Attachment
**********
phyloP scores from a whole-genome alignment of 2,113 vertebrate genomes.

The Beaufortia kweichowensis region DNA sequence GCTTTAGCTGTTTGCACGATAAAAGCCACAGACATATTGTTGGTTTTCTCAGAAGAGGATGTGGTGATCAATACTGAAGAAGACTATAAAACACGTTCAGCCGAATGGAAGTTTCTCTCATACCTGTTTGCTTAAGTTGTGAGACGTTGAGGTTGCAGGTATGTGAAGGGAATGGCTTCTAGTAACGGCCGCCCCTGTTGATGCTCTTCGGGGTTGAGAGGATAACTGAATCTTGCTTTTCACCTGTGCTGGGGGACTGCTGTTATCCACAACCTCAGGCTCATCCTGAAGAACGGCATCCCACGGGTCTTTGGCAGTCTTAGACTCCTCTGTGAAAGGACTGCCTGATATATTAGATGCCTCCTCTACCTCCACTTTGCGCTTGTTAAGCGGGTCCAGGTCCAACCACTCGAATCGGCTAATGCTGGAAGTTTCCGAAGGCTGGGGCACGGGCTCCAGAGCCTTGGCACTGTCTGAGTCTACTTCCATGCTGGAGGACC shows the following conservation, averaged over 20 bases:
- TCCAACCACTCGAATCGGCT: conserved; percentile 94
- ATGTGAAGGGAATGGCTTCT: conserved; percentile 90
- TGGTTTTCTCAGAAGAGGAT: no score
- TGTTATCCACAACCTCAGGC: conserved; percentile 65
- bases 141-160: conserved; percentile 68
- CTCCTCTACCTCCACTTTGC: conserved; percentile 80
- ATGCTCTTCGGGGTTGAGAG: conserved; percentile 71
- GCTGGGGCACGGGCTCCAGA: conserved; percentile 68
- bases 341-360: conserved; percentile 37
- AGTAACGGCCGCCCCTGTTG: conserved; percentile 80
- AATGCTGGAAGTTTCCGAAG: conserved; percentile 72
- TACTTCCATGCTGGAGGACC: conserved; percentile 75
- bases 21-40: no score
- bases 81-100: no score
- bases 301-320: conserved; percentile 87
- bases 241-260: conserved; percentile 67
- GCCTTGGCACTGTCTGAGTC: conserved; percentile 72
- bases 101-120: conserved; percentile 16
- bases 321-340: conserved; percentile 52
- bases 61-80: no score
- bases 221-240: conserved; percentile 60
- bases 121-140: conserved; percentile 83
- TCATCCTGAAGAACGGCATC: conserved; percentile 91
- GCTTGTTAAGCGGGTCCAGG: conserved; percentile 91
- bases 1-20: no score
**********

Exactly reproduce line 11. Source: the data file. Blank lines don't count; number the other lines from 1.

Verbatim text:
- bases 341-360: conserved; percentile 37